And I’m certainly not a Brady fanboy, or even a big football fan, I watch some the playoffs and that’s it. I think Brady’s ambition and perfectionism is quite pathological, but you seem to need that if you want to be at the top. He’s also nowhere near as likable as Ali or Jordan, I can’t put my finger on it, maybe he’s just too perfect. He almost never has scandals, probably I’m bored with him, where is the drama.

  37. Gravatar of John S John S
    12. February 2021 at 12:16

    I threw in that comment to split the difference between traditional passer rating (RTG) and ESPN’s total QBR (the adv stat) as a way to be charitable to my interlocutor. But since you insist on acting like a child by calling me a moron and mentally weak, I will play hardball.

    Total QBR takes into account drops and whether the QB was under pressure, and it also accounts for the quality of the opposing defense. In that game, Brady’s QBR was 75.4 and Rodgers’ was 67.6. So yes, according to the advanced metric, YOU WERE WRONG, Brady outplayed Rodgers.

    Furthermore, your analogy was flawed, too. You said that higher GDP and job growth under Dem presidents occurred “not because of the economic policies pursued by Democratic administrations.” But can you really say that Bucs 31, Packers 26 occurred “not because of the offensive contributions made by Tom Brady”? Really? The 4th down conversion and strike to Scotty Miller before the half had no impact on the final score?

    And I was not wrong about your being a hater, as well. IMMEDIATELY after Brady’s two greatest accomplishments (5th QB ring/Greatest comeback in SB history & 7th ring with new team, no Belichick, and at age 43), you take a potshot at him in spite of the fact that advanced metrics give you no grounds to do so. That’s called being a HATER. I get it, you like Rodgers, but don’t try to prop him up by tearing a great man down.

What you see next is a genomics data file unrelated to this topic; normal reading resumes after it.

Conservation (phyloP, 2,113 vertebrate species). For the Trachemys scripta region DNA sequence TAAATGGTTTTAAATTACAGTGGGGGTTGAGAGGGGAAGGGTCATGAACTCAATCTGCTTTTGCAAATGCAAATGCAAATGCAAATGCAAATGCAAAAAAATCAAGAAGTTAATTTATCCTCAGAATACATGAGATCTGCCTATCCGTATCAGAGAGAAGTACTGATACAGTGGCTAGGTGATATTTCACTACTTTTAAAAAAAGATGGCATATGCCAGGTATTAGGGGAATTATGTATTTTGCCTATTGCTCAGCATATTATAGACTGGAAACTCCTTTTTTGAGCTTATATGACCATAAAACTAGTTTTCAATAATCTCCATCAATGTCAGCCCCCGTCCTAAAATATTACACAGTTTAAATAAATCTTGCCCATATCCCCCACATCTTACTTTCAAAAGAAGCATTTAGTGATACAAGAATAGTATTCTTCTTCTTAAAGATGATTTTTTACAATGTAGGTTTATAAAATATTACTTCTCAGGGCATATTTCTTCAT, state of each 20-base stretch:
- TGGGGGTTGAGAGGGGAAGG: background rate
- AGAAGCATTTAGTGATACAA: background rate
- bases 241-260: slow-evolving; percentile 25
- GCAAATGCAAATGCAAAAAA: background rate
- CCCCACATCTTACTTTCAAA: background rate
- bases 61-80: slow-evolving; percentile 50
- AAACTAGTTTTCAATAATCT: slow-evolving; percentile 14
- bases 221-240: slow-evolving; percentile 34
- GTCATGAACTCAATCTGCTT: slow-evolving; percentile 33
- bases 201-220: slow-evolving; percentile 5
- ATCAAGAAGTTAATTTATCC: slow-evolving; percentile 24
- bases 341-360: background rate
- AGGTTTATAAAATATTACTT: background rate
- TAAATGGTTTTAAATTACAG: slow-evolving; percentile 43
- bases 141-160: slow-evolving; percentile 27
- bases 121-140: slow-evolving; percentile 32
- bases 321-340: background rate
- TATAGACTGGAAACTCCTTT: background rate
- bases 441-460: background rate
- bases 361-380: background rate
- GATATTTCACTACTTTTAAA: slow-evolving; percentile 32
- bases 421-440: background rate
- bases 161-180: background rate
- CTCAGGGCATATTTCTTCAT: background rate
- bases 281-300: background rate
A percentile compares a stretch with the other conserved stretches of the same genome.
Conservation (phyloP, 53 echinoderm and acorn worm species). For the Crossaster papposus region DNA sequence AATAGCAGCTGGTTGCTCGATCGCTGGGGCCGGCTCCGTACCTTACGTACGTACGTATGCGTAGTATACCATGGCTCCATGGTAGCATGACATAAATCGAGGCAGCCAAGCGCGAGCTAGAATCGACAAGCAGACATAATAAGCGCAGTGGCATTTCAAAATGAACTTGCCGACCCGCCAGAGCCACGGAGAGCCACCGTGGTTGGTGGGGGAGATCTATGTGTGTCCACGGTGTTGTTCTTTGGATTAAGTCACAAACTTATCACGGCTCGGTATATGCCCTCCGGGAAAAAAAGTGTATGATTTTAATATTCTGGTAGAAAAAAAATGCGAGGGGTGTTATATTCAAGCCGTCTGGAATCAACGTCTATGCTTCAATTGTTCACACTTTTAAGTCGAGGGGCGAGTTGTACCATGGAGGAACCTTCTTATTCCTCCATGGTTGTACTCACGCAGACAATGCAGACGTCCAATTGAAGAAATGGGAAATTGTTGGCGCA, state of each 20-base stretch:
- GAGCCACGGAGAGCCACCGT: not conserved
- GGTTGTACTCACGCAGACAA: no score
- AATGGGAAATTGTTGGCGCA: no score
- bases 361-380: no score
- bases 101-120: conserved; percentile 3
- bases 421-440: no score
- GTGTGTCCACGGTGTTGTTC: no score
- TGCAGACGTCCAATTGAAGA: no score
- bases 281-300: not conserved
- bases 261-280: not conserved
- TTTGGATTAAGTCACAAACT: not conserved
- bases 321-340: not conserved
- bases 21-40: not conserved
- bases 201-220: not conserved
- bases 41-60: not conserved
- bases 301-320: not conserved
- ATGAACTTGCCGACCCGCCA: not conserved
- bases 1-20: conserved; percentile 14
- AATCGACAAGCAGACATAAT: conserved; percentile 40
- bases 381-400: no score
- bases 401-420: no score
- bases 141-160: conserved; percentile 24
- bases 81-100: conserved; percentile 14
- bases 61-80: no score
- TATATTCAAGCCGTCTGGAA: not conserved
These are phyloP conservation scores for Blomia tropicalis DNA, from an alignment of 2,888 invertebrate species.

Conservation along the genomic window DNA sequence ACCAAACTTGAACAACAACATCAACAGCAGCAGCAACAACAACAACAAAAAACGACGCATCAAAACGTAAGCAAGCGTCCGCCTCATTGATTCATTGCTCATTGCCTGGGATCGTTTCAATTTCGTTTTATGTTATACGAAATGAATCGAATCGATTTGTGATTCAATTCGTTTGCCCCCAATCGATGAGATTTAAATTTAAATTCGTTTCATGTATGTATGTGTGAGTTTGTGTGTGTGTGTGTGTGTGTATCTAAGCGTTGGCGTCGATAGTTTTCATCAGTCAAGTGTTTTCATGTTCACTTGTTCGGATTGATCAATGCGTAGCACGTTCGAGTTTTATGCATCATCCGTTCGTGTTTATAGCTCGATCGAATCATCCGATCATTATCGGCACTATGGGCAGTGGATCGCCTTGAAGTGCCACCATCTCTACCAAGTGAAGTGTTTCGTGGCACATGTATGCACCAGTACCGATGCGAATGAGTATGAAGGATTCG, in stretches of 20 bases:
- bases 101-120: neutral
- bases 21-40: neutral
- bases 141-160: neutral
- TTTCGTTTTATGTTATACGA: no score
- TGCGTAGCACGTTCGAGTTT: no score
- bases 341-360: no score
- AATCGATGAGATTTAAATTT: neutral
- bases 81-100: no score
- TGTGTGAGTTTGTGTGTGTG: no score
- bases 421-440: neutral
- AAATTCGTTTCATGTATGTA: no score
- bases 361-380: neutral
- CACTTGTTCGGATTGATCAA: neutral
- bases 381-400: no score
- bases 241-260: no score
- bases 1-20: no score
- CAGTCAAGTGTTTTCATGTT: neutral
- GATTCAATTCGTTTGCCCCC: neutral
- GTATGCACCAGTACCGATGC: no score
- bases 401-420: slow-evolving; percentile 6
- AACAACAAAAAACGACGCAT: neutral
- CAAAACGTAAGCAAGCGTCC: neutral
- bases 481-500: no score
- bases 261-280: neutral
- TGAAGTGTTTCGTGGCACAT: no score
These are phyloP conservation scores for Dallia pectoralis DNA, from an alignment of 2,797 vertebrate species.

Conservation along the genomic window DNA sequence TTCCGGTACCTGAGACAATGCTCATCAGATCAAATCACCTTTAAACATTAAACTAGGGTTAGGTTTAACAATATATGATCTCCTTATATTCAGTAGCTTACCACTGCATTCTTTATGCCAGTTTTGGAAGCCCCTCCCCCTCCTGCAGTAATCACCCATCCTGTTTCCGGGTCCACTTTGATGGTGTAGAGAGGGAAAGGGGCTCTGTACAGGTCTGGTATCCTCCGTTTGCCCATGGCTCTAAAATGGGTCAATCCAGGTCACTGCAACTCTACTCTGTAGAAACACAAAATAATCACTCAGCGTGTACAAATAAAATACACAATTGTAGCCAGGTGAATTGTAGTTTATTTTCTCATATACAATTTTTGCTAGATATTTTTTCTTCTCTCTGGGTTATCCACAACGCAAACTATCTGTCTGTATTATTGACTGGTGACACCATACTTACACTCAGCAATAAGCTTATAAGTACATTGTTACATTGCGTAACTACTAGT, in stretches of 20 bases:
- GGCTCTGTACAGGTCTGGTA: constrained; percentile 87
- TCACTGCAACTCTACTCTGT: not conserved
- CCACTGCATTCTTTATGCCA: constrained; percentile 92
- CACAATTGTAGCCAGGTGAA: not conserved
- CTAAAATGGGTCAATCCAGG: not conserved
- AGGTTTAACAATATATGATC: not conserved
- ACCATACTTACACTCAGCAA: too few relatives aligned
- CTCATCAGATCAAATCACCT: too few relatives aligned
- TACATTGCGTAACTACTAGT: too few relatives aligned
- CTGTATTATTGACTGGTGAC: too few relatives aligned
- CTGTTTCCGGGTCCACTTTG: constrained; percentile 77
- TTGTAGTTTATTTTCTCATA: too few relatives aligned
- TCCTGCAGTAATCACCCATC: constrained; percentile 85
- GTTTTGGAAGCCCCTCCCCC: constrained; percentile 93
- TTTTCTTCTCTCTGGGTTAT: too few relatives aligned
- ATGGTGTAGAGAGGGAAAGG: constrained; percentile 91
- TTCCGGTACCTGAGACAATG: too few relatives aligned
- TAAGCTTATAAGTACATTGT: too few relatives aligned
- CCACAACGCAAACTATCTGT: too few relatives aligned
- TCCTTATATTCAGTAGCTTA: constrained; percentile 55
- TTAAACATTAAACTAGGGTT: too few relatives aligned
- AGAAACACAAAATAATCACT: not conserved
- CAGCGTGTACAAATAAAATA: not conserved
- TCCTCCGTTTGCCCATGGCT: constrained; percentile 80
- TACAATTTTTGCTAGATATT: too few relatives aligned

38. Gravatar of John S John S
    12. February 2021 at 12:27

    “I don’t know why the Brady fans can’t concede that in a given game him might have been outplayed.”

    Um, before your outburst, I did concede that he might have been (slightly) outplayed. Can’t you read “you mo–“?

    Nah, I’ll keep it classy. It’s a shame a man in his 70s has an itchy trigger finger for insults the second someone calls him on his BS.

  39. Gravatar of ssumner ssumner
    12. February 2021 at 12:37

    John, That’s just absurd. Rodgers’ stats were far better even without taken into account the pressure he was under, and Rodgers was under far more pressure than Brady.
    So was Mahomes. Switch the QBs to the other team and Rodgers wins the game by 20 points. You seem to know almost as little about football as Christian.

    And I’ve never taken a “shot” at Brady in my life. He’s the GOAT, Accurately pointing out that he was outplayed in a single game to illustrate a point about the impact of presidents is not taking a shot, it’s using an analogy.

    I can’t even imagine what it’s like to be so mentally weak that you get upset when someone says something slightly less than 100% flattering about an athlete or movie star that you worship, but there are many people like you, so don’t feel you are all alone.

  40. Gravatar of Carl Carl
    12. February 2021 at 14:40